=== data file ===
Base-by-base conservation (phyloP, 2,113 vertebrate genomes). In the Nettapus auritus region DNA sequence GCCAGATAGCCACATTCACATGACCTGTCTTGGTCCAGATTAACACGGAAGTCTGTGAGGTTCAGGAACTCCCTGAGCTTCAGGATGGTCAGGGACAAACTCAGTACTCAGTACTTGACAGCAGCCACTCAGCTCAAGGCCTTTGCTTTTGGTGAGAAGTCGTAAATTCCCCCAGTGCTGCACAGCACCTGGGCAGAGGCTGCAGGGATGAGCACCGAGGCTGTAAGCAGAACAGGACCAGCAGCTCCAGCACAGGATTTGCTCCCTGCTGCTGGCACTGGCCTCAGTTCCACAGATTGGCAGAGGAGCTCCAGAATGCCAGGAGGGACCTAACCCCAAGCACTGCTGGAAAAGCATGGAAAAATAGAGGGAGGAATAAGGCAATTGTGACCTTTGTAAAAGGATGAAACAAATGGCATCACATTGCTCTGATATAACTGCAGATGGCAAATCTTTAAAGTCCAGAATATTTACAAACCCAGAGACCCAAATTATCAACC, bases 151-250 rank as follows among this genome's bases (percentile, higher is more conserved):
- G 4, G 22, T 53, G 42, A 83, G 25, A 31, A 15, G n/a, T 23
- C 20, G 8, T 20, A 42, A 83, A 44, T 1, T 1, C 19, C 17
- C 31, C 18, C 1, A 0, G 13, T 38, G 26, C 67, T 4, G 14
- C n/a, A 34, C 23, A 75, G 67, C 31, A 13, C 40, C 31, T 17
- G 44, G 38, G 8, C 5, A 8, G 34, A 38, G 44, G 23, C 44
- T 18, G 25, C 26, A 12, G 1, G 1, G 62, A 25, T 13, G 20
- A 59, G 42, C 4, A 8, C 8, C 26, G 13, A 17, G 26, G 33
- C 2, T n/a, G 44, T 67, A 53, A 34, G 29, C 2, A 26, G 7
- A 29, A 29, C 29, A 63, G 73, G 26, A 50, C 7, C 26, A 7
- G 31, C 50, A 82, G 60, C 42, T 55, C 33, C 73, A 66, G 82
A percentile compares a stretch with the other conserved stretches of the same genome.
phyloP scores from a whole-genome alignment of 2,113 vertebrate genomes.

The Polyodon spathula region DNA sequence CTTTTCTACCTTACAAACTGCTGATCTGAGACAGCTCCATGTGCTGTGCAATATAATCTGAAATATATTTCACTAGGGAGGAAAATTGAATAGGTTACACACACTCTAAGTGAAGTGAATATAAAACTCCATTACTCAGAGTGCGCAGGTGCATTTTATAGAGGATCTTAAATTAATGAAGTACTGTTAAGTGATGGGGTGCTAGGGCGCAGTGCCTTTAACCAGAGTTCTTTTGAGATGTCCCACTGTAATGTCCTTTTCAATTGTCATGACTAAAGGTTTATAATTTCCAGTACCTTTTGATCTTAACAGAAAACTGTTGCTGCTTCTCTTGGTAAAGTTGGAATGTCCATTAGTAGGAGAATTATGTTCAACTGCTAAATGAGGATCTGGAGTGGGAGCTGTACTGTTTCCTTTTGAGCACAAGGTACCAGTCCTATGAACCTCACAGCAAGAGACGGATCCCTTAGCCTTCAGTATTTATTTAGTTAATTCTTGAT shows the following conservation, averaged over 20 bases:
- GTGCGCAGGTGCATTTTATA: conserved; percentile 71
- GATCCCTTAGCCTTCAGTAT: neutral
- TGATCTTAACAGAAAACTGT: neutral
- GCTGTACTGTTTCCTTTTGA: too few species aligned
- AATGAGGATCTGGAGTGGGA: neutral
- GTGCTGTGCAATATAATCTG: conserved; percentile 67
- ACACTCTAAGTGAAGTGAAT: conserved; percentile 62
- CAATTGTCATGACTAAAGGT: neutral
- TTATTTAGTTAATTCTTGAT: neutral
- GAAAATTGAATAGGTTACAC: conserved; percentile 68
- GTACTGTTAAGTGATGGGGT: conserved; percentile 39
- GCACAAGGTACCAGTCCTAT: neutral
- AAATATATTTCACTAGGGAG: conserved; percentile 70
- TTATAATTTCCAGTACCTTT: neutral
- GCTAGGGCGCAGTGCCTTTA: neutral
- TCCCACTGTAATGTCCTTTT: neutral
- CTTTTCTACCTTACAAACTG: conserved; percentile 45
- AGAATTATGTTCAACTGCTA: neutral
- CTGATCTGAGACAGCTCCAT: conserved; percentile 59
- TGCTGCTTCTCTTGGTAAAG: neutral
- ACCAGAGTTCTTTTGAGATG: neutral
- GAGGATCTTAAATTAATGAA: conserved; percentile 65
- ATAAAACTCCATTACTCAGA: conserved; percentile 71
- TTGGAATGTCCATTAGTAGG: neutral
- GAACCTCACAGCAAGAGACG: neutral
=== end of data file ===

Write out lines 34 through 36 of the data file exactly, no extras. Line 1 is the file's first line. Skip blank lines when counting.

- TGCTGCTTCTCTTGGTAAAG: neutral
- ACCAGAGTTCTTTTGAGATG: neutral
- GAGGATCTTAAATTAATGAA: conserved; percentile 65